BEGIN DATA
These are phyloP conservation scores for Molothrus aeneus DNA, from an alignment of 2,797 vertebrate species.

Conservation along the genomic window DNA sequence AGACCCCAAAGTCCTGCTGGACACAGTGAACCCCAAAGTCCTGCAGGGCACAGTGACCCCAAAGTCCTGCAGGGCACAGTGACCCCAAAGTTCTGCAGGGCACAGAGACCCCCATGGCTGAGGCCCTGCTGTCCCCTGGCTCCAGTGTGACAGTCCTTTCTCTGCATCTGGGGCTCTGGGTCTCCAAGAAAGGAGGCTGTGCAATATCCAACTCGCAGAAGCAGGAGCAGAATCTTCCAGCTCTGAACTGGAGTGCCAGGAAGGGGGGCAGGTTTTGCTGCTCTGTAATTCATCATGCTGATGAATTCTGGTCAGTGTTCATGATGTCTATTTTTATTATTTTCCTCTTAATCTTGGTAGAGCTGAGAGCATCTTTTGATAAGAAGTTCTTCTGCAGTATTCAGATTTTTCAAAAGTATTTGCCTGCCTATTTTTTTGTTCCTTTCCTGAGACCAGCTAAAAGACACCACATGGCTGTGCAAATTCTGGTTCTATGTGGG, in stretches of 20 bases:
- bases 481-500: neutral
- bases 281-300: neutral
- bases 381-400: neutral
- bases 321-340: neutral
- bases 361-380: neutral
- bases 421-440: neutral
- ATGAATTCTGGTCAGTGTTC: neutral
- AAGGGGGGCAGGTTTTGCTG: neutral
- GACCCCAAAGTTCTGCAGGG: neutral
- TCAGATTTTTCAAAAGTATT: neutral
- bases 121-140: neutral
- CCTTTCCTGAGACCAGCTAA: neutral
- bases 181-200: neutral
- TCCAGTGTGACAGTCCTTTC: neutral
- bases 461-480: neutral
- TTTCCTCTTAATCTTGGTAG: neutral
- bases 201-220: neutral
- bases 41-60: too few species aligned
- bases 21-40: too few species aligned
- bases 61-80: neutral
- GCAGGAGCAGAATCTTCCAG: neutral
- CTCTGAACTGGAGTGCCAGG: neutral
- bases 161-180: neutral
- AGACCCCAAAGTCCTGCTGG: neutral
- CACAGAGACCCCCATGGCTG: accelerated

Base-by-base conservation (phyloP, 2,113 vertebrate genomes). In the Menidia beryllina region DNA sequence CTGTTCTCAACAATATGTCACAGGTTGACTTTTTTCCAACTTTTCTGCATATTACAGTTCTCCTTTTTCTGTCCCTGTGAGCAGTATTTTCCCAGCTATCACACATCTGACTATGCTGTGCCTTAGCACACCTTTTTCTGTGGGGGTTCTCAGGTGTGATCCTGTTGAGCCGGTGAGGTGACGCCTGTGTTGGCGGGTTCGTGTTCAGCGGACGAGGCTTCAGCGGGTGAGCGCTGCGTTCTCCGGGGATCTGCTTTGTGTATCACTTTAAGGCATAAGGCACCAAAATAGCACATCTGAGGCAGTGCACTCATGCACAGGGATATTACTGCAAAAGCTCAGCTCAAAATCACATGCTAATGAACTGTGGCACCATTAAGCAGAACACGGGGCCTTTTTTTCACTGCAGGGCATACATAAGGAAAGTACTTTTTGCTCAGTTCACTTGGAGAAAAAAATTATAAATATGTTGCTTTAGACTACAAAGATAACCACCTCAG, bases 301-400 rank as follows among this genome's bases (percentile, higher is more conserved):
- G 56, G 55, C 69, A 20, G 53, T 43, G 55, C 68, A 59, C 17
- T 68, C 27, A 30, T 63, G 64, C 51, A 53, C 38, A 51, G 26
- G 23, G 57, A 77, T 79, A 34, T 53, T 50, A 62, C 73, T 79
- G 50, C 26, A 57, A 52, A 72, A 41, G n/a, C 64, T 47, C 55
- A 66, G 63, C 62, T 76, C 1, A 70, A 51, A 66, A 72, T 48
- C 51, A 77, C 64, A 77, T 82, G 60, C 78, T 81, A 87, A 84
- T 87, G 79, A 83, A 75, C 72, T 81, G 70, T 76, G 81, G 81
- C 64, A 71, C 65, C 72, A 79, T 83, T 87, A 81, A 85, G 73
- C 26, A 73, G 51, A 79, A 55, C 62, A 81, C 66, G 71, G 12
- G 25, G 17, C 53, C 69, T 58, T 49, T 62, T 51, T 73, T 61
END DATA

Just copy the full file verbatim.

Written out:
These are phyloP conservation scores for Molothrus aeneus DNA, from an alignment of 2,797 vertebrate species.

Conservation along the genomic window DNA sequence AGACCCCAAAGTCCTGCTGGACACAGTGAACCCCAAAGTCCTGCAGGGCACAGTGACCCCAAAGTCCTGCAGGGCACAGTGACCCCAAAGTTCTGCAGGGCACAGAGACCCCCATGGCTGAGGCCCTGCTGTCCCCTGGCTCCAGTGTGACAGTCCTTTCTCTGCATCTGGGGCTCTGGGTCTCCAAGAAAGGAGGCTGTGCAATATCCAACTCGCAGAAGCAGGAGCAGAATCTTCCAGCTCTGAACTGGAGTGCCAGGAAGGGGGGCAGGTTTTGCTGCTCTGTAATTCATCATGCTGATGAATTCTGGTCAGTGTTCATGATGTCTATTTTTATTATTTTCCTCTTAATCTTGGTAGAGCTGAGAGCATCTTTTGATAAGAAGTTCTTCTGCAGTATTCAGATTTTTCAAAAGTATTTGCCTGCCTATTTTTTTGTTCCTTTCCTGAGACCAGCTAAAAGACACCACATGGCTGTGCAAATTCTGGTTCTATGTGGG, in stretches of 20 bases:
- bases 481-500: neutral
- bases 281-300: neutral
- bases 381-400: neutral
- bases 321-340: neutral
- bases 361-380: neutral
- bases 421-440: neutral
- ATGAATTCTGGTCAGTGTTC: neutral
- AAGGGGGGCAGGTTTTGCTG: neutral
- GACCCCAAAGTTCTGCAGGG: neutral
- TCAGATTTTTCAAAAGTATT: neutral
- bases 121-140: neutral
- CCTTTCCTGAGACCAGCTAA: neutral
- bases 181-200: neutral
- TCCAGTGTGACAGTCCTTTC: neutral
- bases 461-480: neutral
- TTTCCTCTTAATCTTGGTAG: neutral
- bases 201-220: neutral
- bases 41-60: too few species aligned
- bases 21-40: too few species aligned
- bases 61-80: neutral
- GCAGGAGCAGAATCTTCCAG: neutral
- CTCTGAACTGGAGTGCCAGG: neutral
- bases 161-180: neutral
- AGACCCCAAAGTCCTGCTGG: neutral
- CACAGAGACCCCCATGGCTG: accelerated

Base-by-base conservation (phyloP, 2,113 vertebrate genomes). In the Menidia beryllina region DNA sequence CTGTTCTCAACAATATGTCACAGGTTGACTTTTTTCCAACTTTTCTGCATATTACAGTTCTCCTTTTTCTGTCCCTGTGAGCAGTATTTTCCCAGCTATCACACATCTGACTATGCTGTGCCTTAGCACACCTTTTTCTGTGGGGGTTCTCAGGTGTGATCCTGTTGAGCCGGTGAGGTGACGCCTGTGTTGGCGGGTTCGTGTTCAGCGGACGAGGCTTCAGCGGGTGAGCGCTGCGTTCTCCGGGGATCTGCTTTGTGTATCACTTTAAGGCATAAGGCACCAAAATAGCACATCTGAGGCAGTGCACTCATGCACAGGGATATTACTGCAAAAGCTCAGCTCAAAATCACATGCTAATGAACTGTGGCACCATTAAGCAGAACACGGGGCCTTTTTTTCACTGCAGGGCATACATAAGGAAAGTACTTTTTGCTCAGTTCACTTGGAGAAAAAAATTATAAATATGTTGCTTTAGACTACAAAGATAACCACCTCAG, bases 301-400 rank as follows among this genome's bases (percentile, higher is more conserved):
- G 56, G 55, C 69, A 20, G 53, T 43, G 55, C 68, A 59, C 17
- T 68, C 27, A 30, T 63, G 64, C 51, A 53, C 38, A 51, G 26
- G 23, G 57, A 77, T 79, A 34, T 53, T 50, A 62, C 73, T 79
- G 50, C 26, A 57, A 52, A 72, A 41, G n/a, C 64, T 47, C 55
- A 66, G 63, C 62, T 76, C 1, A 70, A 51, A 66, A 72, T 48
- C 51, A 77, C 64, A 77, T 82, G 60, C 78, T 81, A 87, A 84
- T 87, G 79, A 83, A 75, C 72, T 81, G 70, T 76, G 81, G 81
- C 64, A 71, C 65, C 72, A 79, T 83, T 87, A 81, A 85, G 73
- C 26, A 73, G 51, A 79, A 55, C 62, A 81, C 66, G 71, G 12
- G 25, G 17, C 53, C 69, T 58, T 49, T 62, T 51, T 73, T 61